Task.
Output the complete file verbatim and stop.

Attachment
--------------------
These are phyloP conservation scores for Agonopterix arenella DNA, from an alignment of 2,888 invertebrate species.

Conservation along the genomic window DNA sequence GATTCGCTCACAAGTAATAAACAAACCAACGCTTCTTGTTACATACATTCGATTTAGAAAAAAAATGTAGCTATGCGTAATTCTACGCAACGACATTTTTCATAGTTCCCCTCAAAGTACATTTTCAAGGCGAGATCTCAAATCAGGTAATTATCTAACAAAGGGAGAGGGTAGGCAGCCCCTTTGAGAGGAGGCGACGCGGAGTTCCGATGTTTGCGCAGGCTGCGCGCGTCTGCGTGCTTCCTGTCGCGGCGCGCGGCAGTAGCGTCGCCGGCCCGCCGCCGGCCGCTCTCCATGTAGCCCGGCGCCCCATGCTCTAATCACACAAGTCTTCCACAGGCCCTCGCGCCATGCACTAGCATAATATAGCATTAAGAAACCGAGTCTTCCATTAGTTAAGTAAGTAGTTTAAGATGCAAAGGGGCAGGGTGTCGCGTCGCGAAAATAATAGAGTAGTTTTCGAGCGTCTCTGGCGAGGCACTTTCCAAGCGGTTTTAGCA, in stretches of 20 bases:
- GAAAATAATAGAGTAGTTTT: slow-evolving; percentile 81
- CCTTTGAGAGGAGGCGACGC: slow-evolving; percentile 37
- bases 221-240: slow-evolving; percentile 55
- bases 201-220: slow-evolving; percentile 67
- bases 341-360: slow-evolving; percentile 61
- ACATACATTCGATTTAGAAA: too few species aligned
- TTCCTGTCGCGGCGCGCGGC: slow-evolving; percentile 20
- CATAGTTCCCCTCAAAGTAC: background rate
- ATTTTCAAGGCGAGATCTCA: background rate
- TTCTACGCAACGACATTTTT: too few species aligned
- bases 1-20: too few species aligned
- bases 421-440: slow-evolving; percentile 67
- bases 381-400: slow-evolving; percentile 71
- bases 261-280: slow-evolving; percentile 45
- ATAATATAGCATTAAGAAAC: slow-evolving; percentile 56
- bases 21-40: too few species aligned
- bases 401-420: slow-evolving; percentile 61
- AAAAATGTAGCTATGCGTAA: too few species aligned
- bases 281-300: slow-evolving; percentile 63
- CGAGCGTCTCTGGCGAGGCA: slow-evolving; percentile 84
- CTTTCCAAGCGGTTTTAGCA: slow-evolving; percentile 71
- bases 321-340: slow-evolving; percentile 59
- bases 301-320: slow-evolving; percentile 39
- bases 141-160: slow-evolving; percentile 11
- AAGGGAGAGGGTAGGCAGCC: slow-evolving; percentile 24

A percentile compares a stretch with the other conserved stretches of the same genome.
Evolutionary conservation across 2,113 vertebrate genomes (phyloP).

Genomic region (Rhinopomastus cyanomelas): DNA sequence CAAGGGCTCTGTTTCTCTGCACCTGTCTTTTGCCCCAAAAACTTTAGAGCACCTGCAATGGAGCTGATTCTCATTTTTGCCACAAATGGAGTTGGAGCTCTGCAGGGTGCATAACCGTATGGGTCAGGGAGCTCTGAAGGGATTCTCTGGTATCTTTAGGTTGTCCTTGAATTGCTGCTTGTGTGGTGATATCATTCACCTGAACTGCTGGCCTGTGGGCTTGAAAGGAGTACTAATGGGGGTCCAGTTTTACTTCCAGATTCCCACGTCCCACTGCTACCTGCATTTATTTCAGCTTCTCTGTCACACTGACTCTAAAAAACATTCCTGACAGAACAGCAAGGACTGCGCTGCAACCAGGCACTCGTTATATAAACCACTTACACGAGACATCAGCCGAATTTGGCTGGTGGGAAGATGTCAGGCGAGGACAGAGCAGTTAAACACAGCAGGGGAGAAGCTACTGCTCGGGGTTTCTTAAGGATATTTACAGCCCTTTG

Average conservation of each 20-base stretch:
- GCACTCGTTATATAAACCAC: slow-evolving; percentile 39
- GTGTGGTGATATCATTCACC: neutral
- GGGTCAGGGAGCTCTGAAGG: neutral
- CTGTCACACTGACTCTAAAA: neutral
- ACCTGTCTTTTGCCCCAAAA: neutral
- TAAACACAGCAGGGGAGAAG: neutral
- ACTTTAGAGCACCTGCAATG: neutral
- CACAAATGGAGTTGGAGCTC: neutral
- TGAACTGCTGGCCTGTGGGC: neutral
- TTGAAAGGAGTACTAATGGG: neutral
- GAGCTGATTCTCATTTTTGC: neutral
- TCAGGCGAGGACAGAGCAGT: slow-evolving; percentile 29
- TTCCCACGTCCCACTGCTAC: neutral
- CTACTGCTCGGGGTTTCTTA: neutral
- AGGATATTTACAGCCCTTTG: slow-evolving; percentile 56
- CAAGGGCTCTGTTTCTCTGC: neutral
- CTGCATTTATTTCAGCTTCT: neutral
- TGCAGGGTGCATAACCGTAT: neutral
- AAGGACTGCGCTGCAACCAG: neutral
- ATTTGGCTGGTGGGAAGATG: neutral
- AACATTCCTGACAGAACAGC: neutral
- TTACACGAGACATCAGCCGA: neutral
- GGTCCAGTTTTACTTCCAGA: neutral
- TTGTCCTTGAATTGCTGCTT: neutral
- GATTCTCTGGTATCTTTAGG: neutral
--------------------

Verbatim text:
These are phyloP conservation scores for Agonopterix arenella DNA, from an alignment of 2,888 invertebrate species.

Conservation along the genomic window DNA sequence GATTCGCTCACAAGTAATAAACAAACCAACGCTTCTTGTTACATACATTCGATTTAGAAAAAAAATGTAGCTATGCGTAATTCTACGCAACGACATTTTTCATAGTTCCCCTCAAAGTACATTTTCAAGGCGAGATCTCAAATCAGGTAATTATCTAACAAAGGGAGAGGGTAGGCAGCCCCTTTGAGAGGAGGCGACGCGGAGTTCCGATGTTTGCGCAGGCTGCGCGCGTCTGCGTGCTTCCTGTCGCGGCGCGCGGCAGTAGCGTCGCCGGCCCGCCGCCGGCCGCTCTCCATGTAGCCCGGCGCCCCATGCTCTAATCACACAAGTCTTCCACAGGCCCTCGCGCCATGCACTAGCATAATATAGCATTAAGAAACCGAGTCTTCCATTAGTTAAGTAAGTAGTTTAAGATGCAAAGGGGCAGGGTGTCGCGTCGCGAAAATAATAGAGTAGTTTTCGAGCGTCTCTGGCGAGGCACTTTCCAAGCGGTTTTAGCA, in stretches of 20 bases:
- GAAAATAATAGAGTAGTTTT: slow-evolving; percentile 81
- CCTTTGAGAGGAGGCGACGC: slow-evolving; percentile 37
- bases 221-240: slow-evolving; percentile 55
- bases 201-220: slow-evolving; percentile 67
- bases 341-360: slow-evolving; percentile 61
- ACATACATTCGATTTAGAAA: too few species aligned
- TTCCTGTCGCGGCGCGCGGC: slow-evolving; percentile 20
- CATAGTTCCCCTCAAAGTAC: background rate
- ATTTTCAAGGCGAGATCTCA: background rate
- TTCTACGCAACGACATTTTT: too few species aligned
- bases 1-20: too few species aligned
- bases 421-440: slow-evolving; percentile 67
- bases 381-400: slow-evolving; percentile 71
- bases 261-280: slow-evolving; percentile 45
- ATAATATAGCATTAAGAAAC: slow-evolving; percentile 56
- bases 21-40: too few species aligned
- bases 401-420: slow-evolving; percentile 61
- AAAAATGTAGCTATGCGTAA: too few species aligned
- bases 281-300: slow-evolving; percentile 63
- CGAGCGTCTCTGGCGAGGCA: slow-evolving; percentile 84
- CTTTCCAAGCGGTTTTAGCA: slow-evolving; percentile 71
- bases 321-340: slow-evolving; percentile 59
- bases 301-320: slow-evolving; percentile 39
- bases 141-160: slow-evolving; percentile 11
- AAGGGAGAGGGTAGGCAGCC: slow-evolving; percentile 24

A percentile compares a stretch with the other conserved stretches of the same genome.
Evolutionary conservation across 2,113 vertebrate genomes (phyloP).

Genomic region (Rhinopomastus cyanomelas): DNA sequence CAAGGGCTCTGTTTCTCTGCACCTGTCTTTTGCCCCAAAAACTTTAGAGCACCTGCAATGGAGCTGATTCTCATTTTTGCCACAAATGGAGTTGGAGCTCTGCAGGGTGCATAACCGTATGGGTCAGGGAGCTCTGAAGGGATTCTCTGGTATCTTTAGGTTGTCCTTGAATTGCTGCTTGTGTGGTGATATCATTCACCTGAACTGCTGGCCTGTGGGCTTGAAAGGAGTACTAATGGGGGTCCAGTTTTACTTCCAGATTCCCACGTCCCACTGCTACCTGCATTTATTTCAGCTTCTCTGTCACACTGACTCTAAAAAACATTCCTGACAGAACAGCAAGGACTGCGCTGCAACCAGGCACTCGTTATATAAACCACTTACACGAGACATCAGCCGAATTTGGCTGGTGGGAAGATGTCAGGCGAGGACAGAGCAGTTAAACACAGCAGGGGAGAAGCTACTGCTCGGGGTTTCTTAAGGATATTTACAGCCCTTTG

Average conservation of each 20-base stretch:
- GCACTCGTTATATAAACCAC: slow-evolving; percentile 39
- GTGTGGTGATATCATTCACC: neutral
- GGGTCAGGGAGCTCTGAAGG: neutral
- CTGTCACACTGACTCTAAAA: neutral
- ACCTGTCTTTTGCCCCAAAA: neutral
- TAAACACAGCAGGGGAGAAG: neutral
- ACTTTAGAGCACCTGCAATG: neutral
- CACAAATGGAGTTGGAGCTC: neutral
- TGAACTGCTGGCCTGTGGGC: neutral
- TTGAAAGGAGTACTAATGGG: neutral
- GAGCTGATTCTCATTTTTGC: neutral
- TCAGGCGAGGACAGAGCAGT: slow-evolving; percentile 29
- TTCCCACGTCCCACTGCTAC: neutral
- CTACTGCTCGGGGTTTCTTA: neutral
- AGGATATTTACAGCCCTTTG: slow-evolving; percentile 56
- CAAGGGCTCTGTTTCTCTGC: neutral
- CTGCATTTATTTCAGCTTCT: neutral
- TGCAGGGTGCATAACCGTAT: neutral
- AAGGACTGCGCTGCAACCAG: neutral
- ATTTGGCTGGTGGGAAGATG: neutral
- AACATTCCTGACAGAACAGC: neutral
- TTACACGAGACATCAGCCGA: neutral
- GGTCCAGTTTTACTTCCAGA: neutral
- TTGTCCTTGAATTGCTGCTT: neutral
- GATTCTCTGGTATCTTTAGG: neutral